“You can go back in that rivalry and see a lot of those kids ended up playing together in college, either at TU (University of Tulsa), OU or somewhere else,” King said. “A lot of them have actually become good friends. They all have known each other throughout the years and eventually had to put their Jenks-Union rivalry aside.”

King added that the players from that time are linked in history forever.

“If you think about it, when those two schools set the bar and established themselves, the 1998 season was the first year they ended up playing each other for the state championship. That season was really the beginning of that great 21-year run where they won consecutive championships between those two schools. There will always be a bond between those players with what they built during that great run with consecutive championships.”

It had been a rough start to the 1998 season for the Trojans, who were not used to losing football games. The 55-45 loss to Union was not the first one that year. Jenks had previously lost at home to Booker T. Washington 28-27.

Following the loss to Union, King said Trimble took his team into the locker room and made several statements that resonated with his players.

“One of Coach Trimble’s comments after the game woke the players up,” King said. “He told them, “Hey, (Jason) Lohr, (and (Rocky) Calmus are not here anymore. Those guys are gone. They are playing in the Big 12 now, so it’s up to you guys to realize this is your team and you have to get better,’, Matt McCoy said he and Ben Bowling, who were two of the main leaders on that team, really took that to heart.”

The Trojans would not lose another game for the remainder of the regular season and then went on to pull off the miraculous upset over Union 41-28 in the 1998 Class 6A State Championship Game giving Jenks its third-straight gold ball.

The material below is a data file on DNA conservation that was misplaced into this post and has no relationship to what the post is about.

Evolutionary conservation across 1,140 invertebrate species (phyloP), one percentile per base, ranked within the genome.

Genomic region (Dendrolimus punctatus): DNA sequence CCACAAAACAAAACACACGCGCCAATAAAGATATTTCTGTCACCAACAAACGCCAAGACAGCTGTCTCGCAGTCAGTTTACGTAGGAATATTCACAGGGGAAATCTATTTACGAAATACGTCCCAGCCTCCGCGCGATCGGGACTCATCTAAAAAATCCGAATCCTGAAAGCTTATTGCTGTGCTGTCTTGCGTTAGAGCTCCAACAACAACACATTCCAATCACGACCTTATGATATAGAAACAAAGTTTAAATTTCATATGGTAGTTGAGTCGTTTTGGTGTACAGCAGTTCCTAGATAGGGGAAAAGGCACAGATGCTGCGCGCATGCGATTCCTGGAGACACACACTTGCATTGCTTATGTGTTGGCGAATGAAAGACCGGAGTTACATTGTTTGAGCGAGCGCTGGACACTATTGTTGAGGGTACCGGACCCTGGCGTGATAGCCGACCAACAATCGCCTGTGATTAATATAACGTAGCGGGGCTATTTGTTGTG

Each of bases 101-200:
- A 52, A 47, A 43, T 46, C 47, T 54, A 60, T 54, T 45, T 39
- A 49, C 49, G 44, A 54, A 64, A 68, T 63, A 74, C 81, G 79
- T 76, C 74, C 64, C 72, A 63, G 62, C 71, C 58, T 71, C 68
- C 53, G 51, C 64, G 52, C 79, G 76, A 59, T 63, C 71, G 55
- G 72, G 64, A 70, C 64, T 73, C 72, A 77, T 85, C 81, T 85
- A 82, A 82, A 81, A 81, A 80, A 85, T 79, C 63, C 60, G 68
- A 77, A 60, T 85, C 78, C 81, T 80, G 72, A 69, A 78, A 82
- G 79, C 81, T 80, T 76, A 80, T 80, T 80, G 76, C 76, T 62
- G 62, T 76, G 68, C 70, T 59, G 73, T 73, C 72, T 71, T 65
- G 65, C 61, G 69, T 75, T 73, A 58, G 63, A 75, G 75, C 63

Bowling passed for three touchdowns in the upset and ran for one more. Another highlight of the game was McCoy running around the field with Morris’ helmet after a play with seconds remaining on the clock. McCoy, of course was flagged for unsportsmanlike conduct, but the Trojan faithful, who made the drive to Stillwater, loved it.

“I thought Union, having won the first matchup that season and having scored early in the state championship game, thought they were going to boat race Jenks,” King said. “The Trojans stuck to their game plan and chipped away and finally went ahead and ended up winning that championship game. I have always thought Union got a little gassed. They got a little too excited in that first quarter thinking they were going to run away with it and Jenks just kept to their game plan and kept their head about them. They were a much better team then than they were when they played the 55-45 game.”

Friday, when the 2020 Jenks-Union Midfirst Bank Backyard Bowl kicks off at 7:35 p.m., Allan Trimble Stadium will not be at capacity. COVID-19 precautions being taken by Jenks Public Schools only allows for the stadium to be 30% filled.

King said the crowd at the 1998 game at Jenks was one of the best he has seen.

“That was probably the most electric crowd at Jenks we have ever had,” King said. “This Friday is going to be exciting because for a long time, I have wanted to see Union come to Jenks again. I am disappointed, like everyone else, that it will not be at full capacity, but the atmosphere will still be great. I have broadcast every Jenks-Union football game since 1988, so I am anxious to see this one. There are so many big plays and memories on both sides in this rivalry. It will be fun to see who prevails Friday night with the big play.”

Kyle Salomon